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Magnet Pull is the preferred ability to prevent opposing Steel types from switching out of Magnezone as well as assisting in fulfilling its role in preventing the opposing Steel type from escaping. The Speed boost from Choice Scarf allows Magnezone to function as a revenge killer against every relevant unboosted Pokémon while still letting it trap Steel types.

Togekiss, the "Jubilee" Pokémon

Togekiss, the "Jubilee" Pokémon

#6: Togekiss

Togekiss finds itself in a comfortable place among UU's top threats as it has solidified its role as one of the premier stallbreakers in the tier. Togekiss's Fairy/Flying typing comes with useful tools such as an immunity to Ground and a resistance to Pursuit.

Nasty Plot is Togekiss's main tool for breaking down bulky Pokémon and teams. It instantly doubles its Special Attack, giving it a considerable offensive presence. Heal Bell is an effective tool as it prevents Pokémon from wearing Togekiss down with status conditions. Air Slash is Togekiss's go to STAB move as Serene Grace boosts the flinch rate to 60 percent. Roost is a necessity for any Togekiss seeking to break stall teams in order to recover any HP that is lost while boosting with Nasty Plot. Roost also allows Togekiss to regain half of its health, increasing its longevity throughout the game. Thunder Wave is a secondary option that Togekiss can employ to bother many of its would-be checks.

Serene Grace is Togekiss's preferred ability as it doubles the chance of moves' secondary effects occurring, giving its Air Slash a 60 percent flinch rate. Leftovers allows Togekiss to gain small portions of its health back when not using Roost.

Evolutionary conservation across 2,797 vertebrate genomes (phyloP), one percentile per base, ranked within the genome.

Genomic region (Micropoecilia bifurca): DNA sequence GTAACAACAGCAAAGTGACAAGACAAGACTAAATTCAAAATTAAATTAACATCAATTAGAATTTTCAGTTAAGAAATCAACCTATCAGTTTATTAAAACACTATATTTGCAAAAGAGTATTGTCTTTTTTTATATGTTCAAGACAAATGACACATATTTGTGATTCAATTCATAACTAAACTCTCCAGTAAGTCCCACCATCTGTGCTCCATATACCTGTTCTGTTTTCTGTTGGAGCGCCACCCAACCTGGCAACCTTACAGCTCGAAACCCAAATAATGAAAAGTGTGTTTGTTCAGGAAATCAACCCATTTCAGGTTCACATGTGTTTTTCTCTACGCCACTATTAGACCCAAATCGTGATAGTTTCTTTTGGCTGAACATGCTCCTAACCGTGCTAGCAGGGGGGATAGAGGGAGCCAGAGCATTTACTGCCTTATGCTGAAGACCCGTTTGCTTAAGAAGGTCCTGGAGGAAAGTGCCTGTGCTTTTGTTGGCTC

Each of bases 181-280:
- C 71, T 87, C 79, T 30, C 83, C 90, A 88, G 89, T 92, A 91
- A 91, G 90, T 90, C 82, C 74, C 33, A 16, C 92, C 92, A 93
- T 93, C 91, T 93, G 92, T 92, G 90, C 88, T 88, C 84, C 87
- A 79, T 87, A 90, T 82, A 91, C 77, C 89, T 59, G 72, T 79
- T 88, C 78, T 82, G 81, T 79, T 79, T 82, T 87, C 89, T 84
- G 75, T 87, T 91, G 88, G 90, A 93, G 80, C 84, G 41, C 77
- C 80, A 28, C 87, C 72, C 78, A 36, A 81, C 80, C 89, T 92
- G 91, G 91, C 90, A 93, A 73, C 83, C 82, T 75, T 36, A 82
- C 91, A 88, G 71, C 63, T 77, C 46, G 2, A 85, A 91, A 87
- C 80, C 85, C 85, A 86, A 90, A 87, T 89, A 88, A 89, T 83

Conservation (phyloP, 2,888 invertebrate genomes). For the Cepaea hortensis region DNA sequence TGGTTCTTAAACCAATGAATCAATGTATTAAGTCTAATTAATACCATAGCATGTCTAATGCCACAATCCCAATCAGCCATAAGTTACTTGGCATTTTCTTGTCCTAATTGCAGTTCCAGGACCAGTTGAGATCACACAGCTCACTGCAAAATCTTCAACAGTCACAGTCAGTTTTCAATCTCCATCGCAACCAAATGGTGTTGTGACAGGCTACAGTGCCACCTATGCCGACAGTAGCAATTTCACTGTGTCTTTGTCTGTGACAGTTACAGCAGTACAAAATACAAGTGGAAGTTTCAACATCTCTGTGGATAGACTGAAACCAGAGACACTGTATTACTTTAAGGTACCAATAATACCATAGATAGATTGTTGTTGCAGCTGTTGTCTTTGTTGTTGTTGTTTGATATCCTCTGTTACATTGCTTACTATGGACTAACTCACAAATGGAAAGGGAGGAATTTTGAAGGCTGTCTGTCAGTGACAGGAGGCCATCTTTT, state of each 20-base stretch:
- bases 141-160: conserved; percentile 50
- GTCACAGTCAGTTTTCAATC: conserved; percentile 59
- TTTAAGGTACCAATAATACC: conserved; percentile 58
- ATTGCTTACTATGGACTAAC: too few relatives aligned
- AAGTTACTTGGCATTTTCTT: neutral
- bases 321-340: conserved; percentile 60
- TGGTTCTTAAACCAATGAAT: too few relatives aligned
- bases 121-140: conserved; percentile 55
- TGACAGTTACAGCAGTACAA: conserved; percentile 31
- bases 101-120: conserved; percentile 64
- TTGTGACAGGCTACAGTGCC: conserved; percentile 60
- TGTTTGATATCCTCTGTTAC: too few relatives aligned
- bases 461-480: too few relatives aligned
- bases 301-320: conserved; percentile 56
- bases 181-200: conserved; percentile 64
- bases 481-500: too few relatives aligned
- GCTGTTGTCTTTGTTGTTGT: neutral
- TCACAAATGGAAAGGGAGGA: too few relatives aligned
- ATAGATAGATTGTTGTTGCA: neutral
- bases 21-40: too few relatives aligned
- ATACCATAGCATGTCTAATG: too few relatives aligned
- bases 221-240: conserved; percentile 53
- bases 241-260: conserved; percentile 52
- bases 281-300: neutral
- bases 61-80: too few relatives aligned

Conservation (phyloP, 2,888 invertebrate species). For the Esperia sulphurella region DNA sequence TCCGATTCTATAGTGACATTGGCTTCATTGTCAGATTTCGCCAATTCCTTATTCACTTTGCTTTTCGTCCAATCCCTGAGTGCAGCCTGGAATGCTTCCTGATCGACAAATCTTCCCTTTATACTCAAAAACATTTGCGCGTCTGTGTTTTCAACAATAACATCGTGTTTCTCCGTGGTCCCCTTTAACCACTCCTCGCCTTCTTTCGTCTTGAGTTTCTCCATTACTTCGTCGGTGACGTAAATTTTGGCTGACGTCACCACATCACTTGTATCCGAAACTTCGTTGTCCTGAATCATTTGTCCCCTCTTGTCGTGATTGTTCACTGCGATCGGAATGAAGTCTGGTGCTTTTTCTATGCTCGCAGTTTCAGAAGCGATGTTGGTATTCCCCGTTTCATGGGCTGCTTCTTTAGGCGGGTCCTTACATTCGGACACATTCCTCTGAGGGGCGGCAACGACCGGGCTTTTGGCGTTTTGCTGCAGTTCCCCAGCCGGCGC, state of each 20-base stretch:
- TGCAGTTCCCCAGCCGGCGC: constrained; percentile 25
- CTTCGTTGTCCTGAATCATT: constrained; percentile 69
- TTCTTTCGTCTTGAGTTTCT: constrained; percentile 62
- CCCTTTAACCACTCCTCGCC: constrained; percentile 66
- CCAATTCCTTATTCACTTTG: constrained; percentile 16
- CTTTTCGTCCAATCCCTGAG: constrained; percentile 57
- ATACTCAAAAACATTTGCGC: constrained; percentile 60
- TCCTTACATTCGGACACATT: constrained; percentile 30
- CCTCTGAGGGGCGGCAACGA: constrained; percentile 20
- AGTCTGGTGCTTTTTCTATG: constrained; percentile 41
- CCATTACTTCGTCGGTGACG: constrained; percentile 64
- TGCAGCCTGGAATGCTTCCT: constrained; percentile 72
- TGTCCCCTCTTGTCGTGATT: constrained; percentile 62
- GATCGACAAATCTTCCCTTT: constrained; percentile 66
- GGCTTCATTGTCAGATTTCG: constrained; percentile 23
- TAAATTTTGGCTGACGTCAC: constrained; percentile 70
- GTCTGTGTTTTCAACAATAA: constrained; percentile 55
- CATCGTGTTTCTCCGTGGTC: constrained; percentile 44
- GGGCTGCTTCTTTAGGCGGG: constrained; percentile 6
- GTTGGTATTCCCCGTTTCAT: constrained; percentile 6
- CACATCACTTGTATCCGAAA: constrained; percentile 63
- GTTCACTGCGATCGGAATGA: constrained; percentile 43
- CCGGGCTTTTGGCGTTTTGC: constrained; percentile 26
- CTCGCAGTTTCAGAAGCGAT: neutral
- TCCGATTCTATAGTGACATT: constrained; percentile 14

Gliscor, the "Fang Scorpion" Pokémon

Gliscor, the "Fang Scorpion" Pokémon

#5: Gliscor

With a unique typing that's only weak Water- and Ice-type attacks, a large movepool, and well-distributed stats, Gliscor has risen to become a behemoth in battle. Swords Dance boosts Gliscor's attack, making it an immediate threat and capable of beating defensive cores more easily. Earthquake is Gliscor's strongest attack, boasting STAB and a neutral hit on many defensive Pokémon. Knock Off nets a neutral hit on many Flying types and Levitate users such as Skarmory, Landorus-T, and Gengar while providing good utility in depriving the foe of its item. Alternatively, Facade is quite strong when Gliscor is poisoned and deals more damage to certain Flying types and Levitate users than Knock Off does. Another perk Facade has over Knock Off is its ability to to hit Pokémon that resist or take little damage from Knock Off. Roost provides Gliscor with reliable recovery, making it extremely hard to wear down, especially in tandem with Poison Heal, which allows it to check and outlive a lot of defensive Pokémon. Ice Fang is an option to deal with the likes of Ground types.

Toxic Orb in conjunction with Poison Heal allows Gliscor to heal 12.5% of its HP every turn, giving it access to very strong passive recovery as well as a pseudo-immunity to status.

Weavile, the "Sharp Claw" Pokémon

Weavile, the "Sharp Claw" Pokémon

#4: Weavile

Weavile's STAB Ice-type attacks allow him to easily OHKO any Dragon-type Pokémon. Icicle Crash is Weavile's strongest STAB move when the foe does not have an item and can also make the foe flinch. It also does not make contact, so it avoids Rocky Helmet, Rough Skin, and Iron Barbs damage. Knock Off is Weavile's best Dark-type STAB move, and it comes with the benefit of removing items such as Eviolite and Leftovers. Ice Shard is used to pick off naturally faster threats than Weavile. Low Kick hits Steel and Rock types for super effective damage. Swords Dance is another option to boost Weavile's damage output, turning it into a late-game cleaner. However, Weavile usually has to be healthy for a late-game sweep, and as keeping Weavile healthy is difficult due to its frailty and poor defensive typing, it's better suited as a revenge killer.

Life Orb increases Weavile's power and allows it to get a lot of KOs that it otherwise wouldn't, such as with Low Kick. Pressure is used over Pickpocket because Weavile might pick up an item it does not want, such as Choice Specs or Black Sludge.

Infernape, the "Flame" Pokémon

Infernape, the "Flame" Pokémon

#3: Infernape

Infernape's high speed and offensive stats make it a perfect sweeper. It can outpace plenty of opponents and utilize its large movepool effectively.